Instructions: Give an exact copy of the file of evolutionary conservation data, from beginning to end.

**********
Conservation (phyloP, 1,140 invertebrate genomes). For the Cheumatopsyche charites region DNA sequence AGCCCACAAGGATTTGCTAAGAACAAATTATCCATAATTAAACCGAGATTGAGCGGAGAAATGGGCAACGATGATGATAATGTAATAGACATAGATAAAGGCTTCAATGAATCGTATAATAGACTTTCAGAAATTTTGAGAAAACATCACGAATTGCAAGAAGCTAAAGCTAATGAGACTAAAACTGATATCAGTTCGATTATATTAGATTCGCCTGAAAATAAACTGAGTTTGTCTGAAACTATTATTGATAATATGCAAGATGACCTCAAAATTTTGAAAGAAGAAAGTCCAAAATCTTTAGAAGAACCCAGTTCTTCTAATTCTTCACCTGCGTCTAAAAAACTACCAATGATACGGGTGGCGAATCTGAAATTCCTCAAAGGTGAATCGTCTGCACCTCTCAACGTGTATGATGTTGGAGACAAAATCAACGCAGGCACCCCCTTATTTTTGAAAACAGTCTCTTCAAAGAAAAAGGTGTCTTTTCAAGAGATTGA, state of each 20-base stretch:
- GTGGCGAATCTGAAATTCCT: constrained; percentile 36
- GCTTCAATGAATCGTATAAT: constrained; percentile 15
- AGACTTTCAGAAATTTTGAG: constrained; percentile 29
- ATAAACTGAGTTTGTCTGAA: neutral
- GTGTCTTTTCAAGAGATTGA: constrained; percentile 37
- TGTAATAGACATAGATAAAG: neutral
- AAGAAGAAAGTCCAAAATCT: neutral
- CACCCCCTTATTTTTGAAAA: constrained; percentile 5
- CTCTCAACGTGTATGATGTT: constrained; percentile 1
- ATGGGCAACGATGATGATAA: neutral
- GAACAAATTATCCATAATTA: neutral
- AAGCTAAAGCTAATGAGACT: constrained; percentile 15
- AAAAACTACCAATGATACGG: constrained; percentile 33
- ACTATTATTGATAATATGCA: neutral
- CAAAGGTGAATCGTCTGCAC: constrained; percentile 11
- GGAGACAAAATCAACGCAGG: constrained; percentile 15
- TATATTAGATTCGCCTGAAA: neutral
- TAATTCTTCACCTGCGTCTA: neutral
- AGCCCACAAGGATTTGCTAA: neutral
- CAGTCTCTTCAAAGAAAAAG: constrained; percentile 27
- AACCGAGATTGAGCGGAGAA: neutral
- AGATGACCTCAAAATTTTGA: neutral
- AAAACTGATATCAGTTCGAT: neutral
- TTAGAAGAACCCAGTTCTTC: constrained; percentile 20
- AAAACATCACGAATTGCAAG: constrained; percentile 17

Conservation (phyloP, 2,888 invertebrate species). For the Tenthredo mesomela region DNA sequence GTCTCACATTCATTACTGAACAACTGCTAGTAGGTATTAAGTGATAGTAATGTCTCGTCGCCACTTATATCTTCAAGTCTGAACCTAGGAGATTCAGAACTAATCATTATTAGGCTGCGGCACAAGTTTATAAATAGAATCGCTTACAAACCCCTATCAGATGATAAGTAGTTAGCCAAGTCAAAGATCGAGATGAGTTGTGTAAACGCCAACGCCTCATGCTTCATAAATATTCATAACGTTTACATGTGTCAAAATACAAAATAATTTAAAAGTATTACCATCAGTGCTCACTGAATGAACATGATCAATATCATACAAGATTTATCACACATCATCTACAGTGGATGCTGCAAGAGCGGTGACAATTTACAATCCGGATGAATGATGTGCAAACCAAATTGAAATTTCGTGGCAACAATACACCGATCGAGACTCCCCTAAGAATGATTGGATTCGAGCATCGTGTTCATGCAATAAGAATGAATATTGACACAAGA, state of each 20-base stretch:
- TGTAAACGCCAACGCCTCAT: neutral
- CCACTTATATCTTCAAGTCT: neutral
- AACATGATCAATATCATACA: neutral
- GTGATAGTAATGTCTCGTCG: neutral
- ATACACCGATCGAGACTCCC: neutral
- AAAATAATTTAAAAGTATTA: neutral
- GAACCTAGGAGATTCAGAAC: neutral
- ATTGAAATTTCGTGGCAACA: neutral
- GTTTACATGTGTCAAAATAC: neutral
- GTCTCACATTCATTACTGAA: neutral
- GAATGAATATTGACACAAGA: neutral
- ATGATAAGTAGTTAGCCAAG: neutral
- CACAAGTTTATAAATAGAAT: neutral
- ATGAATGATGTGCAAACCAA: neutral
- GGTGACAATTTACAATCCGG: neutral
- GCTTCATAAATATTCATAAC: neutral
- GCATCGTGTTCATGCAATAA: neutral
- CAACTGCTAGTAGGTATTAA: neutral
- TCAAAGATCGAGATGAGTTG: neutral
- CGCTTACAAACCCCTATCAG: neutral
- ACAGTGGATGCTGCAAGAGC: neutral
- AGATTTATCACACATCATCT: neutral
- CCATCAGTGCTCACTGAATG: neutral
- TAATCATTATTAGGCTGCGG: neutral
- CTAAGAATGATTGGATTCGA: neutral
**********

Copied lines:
Conservation (phyloP, 1,140 invertebrate genomes). For the Cheumatopsyche charites region DNA sequence AGCCCACAAGGATTTGCTAAGAACAAATTATCCATAATTAAACCGAGATTGAGCGGAGAAATGGGCAACGATGATGATAATGTAATAGACATAGATAAAGGCTTCAATGAATCGTATAATAGACTTTCAGAAATTTTGAGAAAACATCACGAATTGCAAGAAGCTAAAGCTAATGAGACTAAAACTGATATCAGTTCGATTATATTAGATTCGCCTGAAAATAAACTGAGTTTGTCTGAAACTATTATTGATAATATGCAAGATGACCTCAAAATTTTGAAAGAAGAAAGTCCAAAATCTTTAGAAGAACCCAGTTCTTCTAATTCTTCACCTGCGTCTAAAAAACTACCAATGATACGGGTGGCGAATCTGAAATTCCTCAAAGGTGAATCGTCTGCACCTCTCAACGTGTATGATGTTGGAGACAAAATCAACGCAGGCACCCCCTTATTTTTGAAAACAGTCTCTTCAAAGAAAAAGGTGTCTTTTCAAGAGATTGA, state of each 20-base stretch:
- GTGGCGAATCTGAAATTCCT: constrained; percentile 36
- GCTTCAATGAATCGTATAAT: constrained; percentile 15
- AGACTTTCAGAAATTTTGAG: constrained; percentile 29
- ATAAACTGAGTTTGTCTGAA: neutral
- GTGTCTTTTCAAGAGATTGA: constrained; percentile 37
- TGTAATAGACATAGATAAAG: neutral
- AAGAAGAAAGTCCAAAATCT: neutral
- CACCCCCTTATTTTTGAAAA: constrained; percentile 5
- CTCTCAACGTGTATGATGTT: constrained; percentile 1
- ATGGGCAACGATGATGATAA: neutral
- GAACAAATTATCCATAATTA: neutral
- AAGCTAAAGCTAATGAGACT: constrained; percentile 15
- AAAAACTACCAATGATACGG: constrained; percentile 33
- ACTATTATTGATAATATGCA: neutral
- CAAAGGTGAATCGTCTGCAC: constrained; percentile 11
- GGAGACAAAATCAACGCAGG: constrained; percentile 15
- TATATTAGATTCGCCTGAAA: neutral
- TAATTCTTCACCTGCGTCTA: neutral
- AGCCCACAAGGATTTGCTAA: neutral
- CAGTCTCTTCAAAGAAAAAG: constrained; percentile 27
- AACCGAGATTGAGCGGAGAA: neutral
- AGATGACCTCAAAATTTTGA: neutral
- AAAACTGATATCAGTTCGAT: neutral
- TTAGAAGAACCCAGTTCTTC: constrained; percentile 20
- AAAACATCACGAATTGCAAG: constrained; percentile 17

Conservation (phyloP, 2,888 invertebrate species). For the Tenthredo mesomela region DNA sequence GTCTCACATTCATTACTGAACAACTGCTAGTAGGTATTAAGTGATAGTAATGTCTCGTCGCCACTTATATCTTCAAGTCTGAACCTAGGAGATTCAGAACTAATCATTATTAGGCTGCGGCACAAGTTTATAAATAGAATCGCTTACAAACCCCTATCAGATGATAAGTAGTTAGCCAAGTCAAAGATCGAGATGAGTTGTGTAAACGCCAACGCCTCATGCTTCATAAATATTCATAACGTTTACATGTGTCAAAATACAAAATAATTTAAAAGTATTACCATCAGTGCTCACTGAATGAACATGATCAATATCATACAAGATTTATCACACATCATCTACAGTGGATGCTGCAAGAGCGGTGACAATTTACAATCCGGATGAATGATGTGCAAACCAAATTGAAATTTCGTGGCAACAATACACCGATCGAGACTCCCCTAAGAATGATTGGATTCGAGCATCGTGTTCATGCAATAAGAATGAATATTGACACAAGA, state of each 20-base stretch:
- TGTAAACGCCAACGCCTCAT: neutral
- CCACTTATATCTTCAAGTCT: neutral
- AACATGATCAATATCATACA: neutral
- GTGATAGTAATGTCTCGTCG: neutral
- ATACACCGATCGAGACTCCC: neutral
- AAAATAATTTAAAAGTATTA: neutral
- GAACCTAGGAGATTCAGAAC: neutral
- ATTGAAATTTCGTGGCAACA: neutral
- GTTTACATGTGTCAAAATAC: neutral
- GTCTCACATTCATTACTGAA: neutral
- GAATGAATATTGACACAAGA: neutral
- ATGATAAGTAGTTAGCCAAG: neutral
- CACAAGTTTATAAATAGAAT: neutral
- ATGAATGATGTGCAAACCAA: neutral
- GGTGACAATTTACAATCCGG: neutral
- GCTTCATAAATATTCATAAC: neutral
- GCATCGTGTTCATGCAATAA: neutral
- CAACTGCTAGTAGGTATTAA: neutral
- TCAAAGATCGAGATGAGTTG: neutral
- CGCTTACAAACCCCTATCAG: neutral
- ACAGTGGATGCTGCAAGAGC: neutral
- AGATTTATCACACATCATCT: neutral
- CCATCAGTGCTCACTGAATG: neutral
- TAATCATTATTAGGCTGCGG: neutral
- CTAAGAATGATTGGATTCGA: neutral